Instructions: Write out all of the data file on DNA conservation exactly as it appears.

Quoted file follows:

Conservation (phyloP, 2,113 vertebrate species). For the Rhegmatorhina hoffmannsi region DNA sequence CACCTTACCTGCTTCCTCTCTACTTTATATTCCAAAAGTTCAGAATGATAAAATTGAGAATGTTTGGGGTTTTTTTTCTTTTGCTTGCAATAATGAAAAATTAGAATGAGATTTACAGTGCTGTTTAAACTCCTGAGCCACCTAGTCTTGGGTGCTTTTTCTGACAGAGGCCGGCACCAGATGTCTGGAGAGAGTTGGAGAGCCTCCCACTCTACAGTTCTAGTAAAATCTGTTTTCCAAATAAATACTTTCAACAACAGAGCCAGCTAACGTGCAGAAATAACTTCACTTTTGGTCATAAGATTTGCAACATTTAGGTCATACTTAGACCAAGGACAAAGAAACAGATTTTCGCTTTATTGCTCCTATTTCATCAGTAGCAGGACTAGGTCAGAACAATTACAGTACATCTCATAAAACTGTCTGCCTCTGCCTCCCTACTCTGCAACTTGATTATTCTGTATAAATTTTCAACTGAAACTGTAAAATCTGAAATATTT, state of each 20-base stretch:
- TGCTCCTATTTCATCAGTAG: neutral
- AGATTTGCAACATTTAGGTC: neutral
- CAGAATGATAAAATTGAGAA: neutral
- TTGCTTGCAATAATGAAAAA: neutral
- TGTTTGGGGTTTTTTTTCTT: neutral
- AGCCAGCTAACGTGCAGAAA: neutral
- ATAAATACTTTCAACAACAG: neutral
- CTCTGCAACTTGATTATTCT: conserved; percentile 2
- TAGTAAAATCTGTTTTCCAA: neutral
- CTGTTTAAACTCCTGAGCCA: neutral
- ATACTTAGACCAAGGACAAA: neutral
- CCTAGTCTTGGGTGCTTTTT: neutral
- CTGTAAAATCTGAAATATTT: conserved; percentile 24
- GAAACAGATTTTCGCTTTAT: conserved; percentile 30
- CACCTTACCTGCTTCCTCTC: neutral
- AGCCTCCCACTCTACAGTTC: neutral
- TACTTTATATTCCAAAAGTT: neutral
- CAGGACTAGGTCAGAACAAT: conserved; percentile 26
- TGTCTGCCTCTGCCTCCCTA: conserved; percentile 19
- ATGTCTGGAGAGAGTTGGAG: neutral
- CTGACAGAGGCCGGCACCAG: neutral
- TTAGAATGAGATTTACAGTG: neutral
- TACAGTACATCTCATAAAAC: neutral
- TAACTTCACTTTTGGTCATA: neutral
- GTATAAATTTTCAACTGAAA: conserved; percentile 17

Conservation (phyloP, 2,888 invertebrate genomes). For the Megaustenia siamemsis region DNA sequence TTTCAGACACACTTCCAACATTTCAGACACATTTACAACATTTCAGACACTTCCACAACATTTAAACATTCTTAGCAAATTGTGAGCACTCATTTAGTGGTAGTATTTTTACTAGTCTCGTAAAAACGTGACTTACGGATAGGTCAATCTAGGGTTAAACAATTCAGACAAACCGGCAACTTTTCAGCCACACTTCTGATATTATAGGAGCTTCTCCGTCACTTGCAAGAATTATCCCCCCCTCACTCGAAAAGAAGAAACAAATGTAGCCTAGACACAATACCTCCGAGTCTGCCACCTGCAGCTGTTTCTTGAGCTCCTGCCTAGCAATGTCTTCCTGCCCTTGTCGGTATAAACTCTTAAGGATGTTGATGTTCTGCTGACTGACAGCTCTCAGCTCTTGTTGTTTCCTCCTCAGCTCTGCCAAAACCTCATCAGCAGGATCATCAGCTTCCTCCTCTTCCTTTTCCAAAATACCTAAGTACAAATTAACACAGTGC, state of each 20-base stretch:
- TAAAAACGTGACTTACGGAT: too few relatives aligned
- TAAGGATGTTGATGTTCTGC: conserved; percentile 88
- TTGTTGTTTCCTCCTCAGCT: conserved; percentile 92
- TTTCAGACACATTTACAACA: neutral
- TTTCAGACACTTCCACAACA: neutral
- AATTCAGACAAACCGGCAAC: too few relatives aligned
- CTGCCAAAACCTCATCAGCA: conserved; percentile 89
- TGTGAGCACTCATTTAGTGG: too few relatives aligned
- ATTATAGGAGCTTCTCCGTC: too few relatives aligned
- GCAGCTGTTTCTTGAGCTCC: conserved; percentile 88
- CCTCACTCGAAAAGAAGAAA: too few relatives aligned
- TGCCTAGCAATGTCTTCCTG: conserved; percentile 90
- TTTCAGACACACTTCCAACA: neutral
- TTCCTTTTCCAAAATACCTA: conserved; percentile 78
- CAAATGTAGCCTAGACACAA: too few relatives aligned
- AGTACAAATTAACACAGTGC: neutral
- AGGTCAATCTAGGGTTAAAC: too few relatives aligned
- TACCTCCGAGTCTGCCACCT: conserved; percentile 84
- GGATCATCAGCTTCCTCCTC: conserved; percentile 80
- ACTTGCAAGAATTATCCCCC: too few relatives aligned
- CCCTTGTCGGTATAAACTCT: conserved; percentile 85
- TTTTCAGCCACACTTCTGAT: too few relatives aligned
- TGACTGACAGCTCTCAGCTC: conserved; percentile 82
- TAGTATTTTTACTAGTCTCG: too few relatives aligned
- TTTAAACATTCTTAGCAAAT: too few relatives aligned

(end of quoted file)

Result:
Conservation (phyloP, 2,113 vertebrate species). For the Rhegmatorhina hoffmannsi region DNA sequence CACCTTACCTGCTTCCTCTCTACTTTATATTCCAAAAGTTCAGAATGATAAAATTGAGAATGTTTGGGGTTTTTTTTCTTTTGCTTGCAATAATGAAAAATTAGAATGAGATTTACAGTGCTGTTTAAACTCCTGAGCCACCTAGTCTTGGGTGCTTTTTCTGACAGAGGCCGGCACCAGATGTCTGGAGAGAGTTGGAGAGCCTCCCACTCTACAGTTCTAGTAAAATCTGTTTTCCAAATAAATACTTTCAACAACAGAGCCAGCTAACGTGCAGAAATAACTTCACTTTTGGTCATAAGATTTGCAACATTTAGGTCATACTTAGACCAAGGACAAAGAAACAGATTTTCGCTTTATTGCTCCTATTTCATCAGTAGCAGGACTAGGTCAGAACAATTACAGTACATCTCATAAAACTGTCTGCCTCTGCCTCCCTACTCTGCAACTTGATTATTCTGTATAAATTTTCAACTGAAACTGTAAAATCTGAAATATTT, state of each 20-base stretch:
- TGCTCCTATTTCATCAGTAG: neutral
- AGATTTGCAACATTTAGGTC: neutral
- CAGAATGATAAAATTGAGAA: neutral
- TTGCTTGCAATAATGAAAAA: neutral
- TGTTTGGGGTTTTTTTTCTT: neutral
- AGCCAGCTAACGTGCAGAAA: neutral
- ATAAATACTTTCAACAACAG: neutral
- CTCTGCAACTTGATTATTCT: conserved; percentile 2
- TAGTAAAATCTGTTTTCCAA: neutral
- CTGTTTAAACTCCTGAGCCA: neutral
- ATACTTAGACCAAGGACAAA: neutral
- CCTAGTCTTGGGTGCTTTTT: neutral
- CTGTAAAATCTGAAATATTT: conserved; percentile 24
- GAAACAGATTTTCGCTTTAT: conserved; percentile 30
- CACCTTACCTGCTTCCTCTC: neutral
- AGCCTCCCACTCTACAGTTC: neutral
- TACTTTATATTCCAAAAGTT: neutral
- CAGGACTAGGTCAGAACAAT: conserved; percentile 26
- TGTCTGCCTCTGCCTCCCTA: conserved; percentile 19
- ATGTCTGGAGAGAGTTGGAG: neutral
- CTGACAGAGGCCGGCACCAG: neutral
- TTAGAATGAGATTTACAGTG: neutral
- TACAGTACATCTCATAAAAC: neutral
- TAACTTCACTTTTGGTCATA: neutral
- GTATAAATTTTCAACTGAAA: conserved; percentile 17

Conservation (phyloP, 2,888 invertebrate genomes). For the Megaustenia siamemsis region DNA sequence TTTCAGACACACTTCCAACATTTCAGACACATTTACAACATTTCAGACACTTCCACAACATTTAAACATTCTTAGCAAATTGTGAGCACTCATTTAGTGGTAGTATTTTTACTAGTCTCGTAAAAACGTGACTTACGGATAGGTCAATCTAGGGTTAAACAATTCAGACAAACCGGCAACTTTTCAGCCACACTTCTGATATTATAGGAGCTTCTCCGTCACTTGCAAGAATTATCCCCCCCTCACTCGAAAAGAAGAAACAAATGTAGCCTAGACACAATACCTCCGAGTCTGCCACCTGCAGCTGTTTCTTGAGCTCCTGCCTAGCAATGTCTTCCTGCCCTTGTCGGTATAAACTCTTAAGGATGTTGATGTTCTGCTGACTGACAGCTCTCAGCTCTTGTTGTTTCCTCCTCAGCTCTGCCAAAACCTCATCAGCAGGATCATCAGCTTCCTCCTCTTCCTTTTCCAAAATACCTAAGTACAAATTAACACAGTGC, state of each 20-base stretch:
- TAAAAACGTGACTTACGGAT: too few relatives aligned
- TAAGGATGTTGATGTTCTGC: conserved; percentile 88
- TTGTTGTTTCCTCCTCAGCT: conserved; percentile 92
- TTTCAGACACATTTACAACA: neutral
- TTTCAGACACTTCCACAACA: neutral
- AATTCAGACAAACCGGCAAC: too few relatives aligned
- CTGCCAAAACCTCATCAGCA: conserved; percentile 89
- TGTGAGCACTCATTTAGTGG: too few relatives aligned
- ATTATAGGAGCTTCTCCGTC: too few relatives aligned
- GCAGCTGTTTCTTGAGCTCC: conserved; percentile 88
- CCTCACTCGAAAAGAAGAAA: too few relatives aligned
- TGCCTAGCAATGTCTTCCTG: conserved; percentile 90
- TTTCAGACACACTTCCAACA: neutral
- TTCCTTTTCCAAAATACCTA: conserved; percentile 78
- CAAATGTAGCCTAGACACAA: too few relatives aligned
- AGTACAAATTAACACAGTGC: neutral
- AGGTCAATCTAGGGTTAAAC: too few relatives aligned
- TACCTCCGAGTCTGCCACCT: conserved; percentile 84
- GGATCATCAGCTTCCTCCTC: conserved; percentile 80
- ACTTGCAAGAATTATCCCCC: too few relatives aligned
- CCCTTGTCGGTATAAACTCT: conserved; percentile 85
- TTTTCAGCCACACTTCTGAT: too few relatives aligned
- TGACTGACAGCTCTCAGCTC: conserved; percentile 82
- TAGTATTTTTACTAGTCTCG: too few relatives aligned
- TTTAAACATTCTTAGCAAAT: too few relatives aligned